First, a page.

We usually save our trends and predictions for the end of the year but we wanted to set a reminder for ourselves for later by discussing a new bubbling policy trend, which is something we tend to avoid.
We'll make an exception for Universal Basic Income, which is getting some consistent attention at top-tier media even as it isn't setting the world on fire. According to the New York Times, "The basic idea behind it is that handing out unconditional cash to all citizens, employed or not, would help reduce poverty and inequality, and increase individual liberty."
It's being tried in a few places, including Finland, and the reason is that artificial intelligence (or, if you prefer, machine learning -- the terms of often used interchangeably), automation (also known as robotics but could also include driverless trucks and cars) will irrevocably change the nature of work.
Combined with the gig economy, those other trends will redefine what it means to be able to earn a living.
If drones are better than humans at spotting sharks, and can protect lives that way, they certainly may replace us in other jobs and capacities.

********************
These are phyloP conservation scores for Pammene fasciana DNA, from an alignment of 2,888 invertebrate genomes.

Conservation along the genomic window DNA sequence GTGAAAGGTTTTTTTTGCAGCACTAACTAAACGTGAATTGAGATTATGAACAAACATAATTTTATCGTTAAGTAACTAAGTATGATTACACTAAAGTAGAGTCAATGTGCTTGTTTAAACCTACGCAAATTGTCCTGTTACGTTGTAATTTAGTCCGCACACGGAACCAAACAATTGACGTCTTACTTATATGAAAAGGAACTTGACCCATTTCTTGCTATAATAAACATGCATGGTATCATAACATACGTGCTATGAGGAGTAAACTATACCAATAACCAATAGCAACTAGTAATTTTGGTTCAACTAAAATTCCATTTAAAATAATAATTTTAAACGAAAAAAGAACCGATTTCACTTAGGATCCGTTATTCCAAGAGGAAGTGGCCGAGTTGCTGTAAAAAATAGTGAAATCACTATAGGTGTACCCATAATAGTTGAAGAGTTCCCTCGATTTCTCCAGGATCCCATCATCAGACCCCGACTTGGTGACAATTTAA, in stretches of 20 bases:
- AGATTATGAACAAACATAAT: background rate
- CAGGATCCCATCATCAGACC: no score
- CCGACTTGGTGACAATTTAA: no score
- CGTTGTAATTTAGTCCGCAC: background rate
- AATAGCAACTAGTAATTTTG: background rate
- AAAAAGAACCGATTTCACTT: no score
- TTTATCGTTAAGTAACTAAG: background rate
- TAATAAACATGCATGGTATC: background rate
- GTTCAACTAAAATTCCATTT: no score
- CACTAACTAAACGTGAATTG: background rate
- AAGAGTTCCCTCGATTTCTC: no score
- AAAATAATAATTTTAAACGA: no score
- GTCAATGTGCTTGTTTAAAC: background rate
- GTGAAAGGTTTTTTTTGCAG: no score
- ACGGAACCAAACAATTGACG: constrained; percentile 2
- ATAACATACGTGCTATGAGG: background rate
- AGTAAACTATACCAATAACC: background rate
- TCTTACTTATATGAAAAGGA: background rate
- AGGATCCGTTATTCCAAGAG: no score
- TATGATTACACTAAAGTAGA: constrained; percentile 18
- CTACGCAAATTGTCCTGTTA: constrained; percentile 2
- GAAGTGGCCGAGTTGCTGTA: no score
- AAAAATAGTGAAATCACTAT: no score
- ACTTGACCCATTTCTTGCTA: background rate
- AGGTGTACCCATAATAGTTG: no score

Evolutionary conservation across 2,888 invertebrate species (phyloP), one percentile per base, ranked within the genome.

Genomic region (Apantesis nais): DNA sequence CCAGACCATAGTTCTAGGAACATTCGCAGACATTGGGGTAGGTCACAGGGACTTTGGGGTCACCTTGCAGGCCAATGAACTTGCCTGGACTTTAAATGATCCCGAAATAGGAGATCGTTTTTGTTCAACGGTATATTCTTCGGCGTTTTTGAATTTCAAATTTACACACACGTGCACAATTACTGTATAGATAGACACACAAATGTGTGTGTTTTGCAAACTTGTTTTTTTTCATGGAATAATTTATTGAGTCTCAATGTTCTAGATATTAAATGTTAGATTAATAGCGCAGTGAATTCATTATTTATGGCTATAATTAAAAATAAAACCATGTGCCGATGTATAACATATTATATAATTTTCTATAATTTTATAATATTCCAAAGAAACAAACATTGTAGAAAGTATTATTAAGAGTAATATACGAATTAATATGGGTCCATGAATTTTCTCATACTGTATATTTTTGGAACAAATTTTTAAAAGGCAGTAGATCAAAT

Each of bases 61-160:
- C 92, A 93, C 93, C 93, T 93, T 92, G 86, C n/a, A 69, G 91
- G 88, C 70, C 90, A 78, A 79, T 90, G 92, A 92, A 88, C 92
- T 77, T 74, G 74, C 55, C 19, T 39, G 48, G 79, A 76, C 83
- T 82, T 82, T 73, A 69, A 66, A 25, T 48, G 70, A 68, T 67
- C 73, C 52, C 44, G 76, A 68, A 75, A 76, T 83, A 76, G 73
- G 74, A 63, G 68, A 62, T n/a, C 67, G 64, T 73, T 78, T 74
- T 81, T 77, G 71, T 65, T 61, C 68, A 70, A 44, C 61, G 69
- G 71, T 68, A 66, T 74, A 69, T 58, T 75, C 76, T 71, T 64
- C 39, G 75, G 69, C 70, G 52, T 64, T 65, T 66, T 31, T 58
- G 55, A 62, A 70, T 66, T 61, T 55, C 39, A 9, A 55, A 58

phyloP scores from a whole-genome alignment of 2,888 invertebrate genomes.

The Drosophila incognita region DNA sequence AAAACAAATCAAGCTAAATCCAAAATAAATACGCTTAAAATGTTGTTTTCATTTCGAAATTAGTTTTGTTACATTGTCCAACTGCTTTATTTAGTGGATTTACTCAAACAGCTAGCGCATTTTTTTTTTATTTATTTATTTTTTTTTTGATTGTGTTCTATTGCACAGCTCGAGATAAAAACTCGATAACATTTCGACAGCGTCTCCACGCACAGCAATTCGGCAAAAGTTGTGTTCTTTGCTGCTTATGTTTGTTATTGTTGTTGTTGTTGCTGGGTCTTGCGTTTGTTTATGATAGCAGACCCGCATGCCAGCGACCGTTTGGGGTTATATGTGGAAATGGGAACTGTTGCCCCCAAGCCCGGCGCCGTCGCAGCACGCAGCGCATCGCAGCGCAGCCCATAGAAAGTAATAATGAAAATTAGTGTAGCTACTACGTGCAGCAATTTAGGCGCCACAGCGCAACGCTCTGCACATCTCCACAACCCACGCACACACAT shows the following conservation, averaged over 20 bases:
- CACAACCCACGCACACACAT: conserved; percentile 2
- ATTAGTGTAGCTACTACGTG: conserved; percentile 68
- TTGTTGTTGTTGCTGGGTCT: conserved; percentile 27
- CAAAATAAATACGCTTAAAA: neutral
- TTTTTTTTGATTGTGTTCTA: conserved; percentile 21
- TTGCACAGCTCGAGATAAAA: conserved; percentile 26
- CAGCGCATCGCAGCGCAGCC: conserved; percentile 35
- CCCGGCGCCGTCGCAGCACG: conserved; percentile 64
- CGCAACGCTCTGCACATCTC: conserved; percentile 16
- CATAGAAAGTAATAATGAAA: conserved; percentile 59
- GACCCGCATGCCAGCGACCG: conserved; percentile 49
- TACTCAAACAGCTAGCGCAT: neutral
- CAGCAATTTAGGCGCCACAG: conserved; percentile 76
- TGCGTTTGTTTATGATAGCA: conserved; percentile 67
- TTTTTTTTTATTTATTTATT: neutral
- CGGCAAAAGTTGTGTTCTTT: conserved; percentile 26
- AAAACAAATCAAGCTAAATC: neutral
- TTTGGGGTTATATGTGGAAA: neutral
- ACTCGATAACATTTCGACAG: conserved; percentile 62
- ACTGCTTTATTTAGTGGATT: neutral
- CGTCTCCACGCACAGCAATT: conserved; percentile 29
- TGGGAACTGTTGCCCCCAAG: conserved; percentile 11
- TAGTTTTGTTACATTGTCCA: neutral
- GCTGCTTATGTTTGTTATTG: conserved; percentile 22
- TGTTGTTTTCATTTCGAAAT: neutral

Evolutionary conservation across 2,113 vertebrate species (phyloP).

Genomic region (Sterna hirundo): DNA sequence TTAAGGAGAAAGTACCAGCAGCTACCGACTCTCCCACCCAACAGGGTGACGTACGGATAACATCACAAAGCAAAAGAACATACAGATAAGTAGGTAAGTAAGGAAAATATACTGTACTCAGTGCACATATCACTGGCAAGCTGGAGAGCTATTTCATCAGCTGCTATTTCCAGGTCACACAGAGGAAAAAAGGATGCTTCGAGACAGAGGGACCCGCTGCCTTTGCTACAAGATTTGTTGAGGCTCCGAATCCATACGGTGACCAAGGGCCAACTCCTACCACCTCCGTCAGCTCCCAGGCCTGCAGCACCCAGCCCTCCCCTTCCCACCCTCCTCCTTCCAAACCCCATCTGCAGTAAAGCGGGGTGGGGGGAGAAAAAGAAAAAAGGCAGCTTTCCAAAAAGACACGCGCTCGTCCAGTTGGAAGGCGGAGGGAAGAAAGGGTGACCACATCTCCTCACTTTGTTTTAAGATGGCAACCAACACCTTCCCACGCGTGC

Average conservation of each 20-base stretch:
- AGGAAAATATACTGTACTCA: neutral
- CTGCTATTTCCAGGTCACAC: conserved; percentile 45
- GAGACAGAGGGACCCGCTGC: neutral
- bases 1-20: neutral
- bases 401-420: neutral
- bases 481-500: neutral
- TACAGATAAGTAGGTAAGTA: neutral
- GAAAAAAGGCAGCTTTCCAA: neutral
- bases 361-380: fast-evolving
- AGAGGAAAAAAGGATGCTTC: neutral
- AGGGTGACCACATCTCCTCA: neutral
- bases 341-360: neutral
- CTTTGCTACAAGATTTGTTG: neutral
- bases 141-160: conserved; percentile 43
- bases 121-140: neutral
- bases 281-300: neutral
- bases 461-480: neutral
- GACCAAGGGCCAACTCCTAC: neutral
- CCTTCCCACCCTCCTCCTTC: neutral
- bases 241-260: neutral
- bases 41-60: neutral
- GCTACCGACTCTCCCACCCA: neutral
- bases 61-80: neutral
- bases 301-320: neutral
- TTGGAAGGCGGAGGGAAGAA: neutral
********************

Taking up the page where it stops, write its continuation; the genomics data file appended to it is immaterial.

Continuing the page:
This is where UBI comes in. It gives people some money to live. It's not welfare but would help to mitigate being pushed into lower-wage jobs if your job is replaced by a robot.
As we approach Labor Day, we're not going to debate the pros or cons of UBI. Our point is, however, that UBI is likely to discussed more as we head into 2018 because fears of being replaced by AI and robots is growing -- see our trends for 2018, to be issued in Dec. -- and we think that UBI is a topic that will be discussed by people who aren't afraid of the rise of the machine age but still want to help insulate others in what could be a "painful economic transition," as Fortune describes it.
We will write up more in Dec. but in the meantime, let us know what you think.
Tuesday, August 29, 2017
Thursday, August 24, 2017
Just a quick post, more as a reminder for us in the future, too. "The Accuracy Checklist for Content Marketers," by Ragan's PR Daily, is very helpful. Worth keeping it somewhere that you can refer back to it.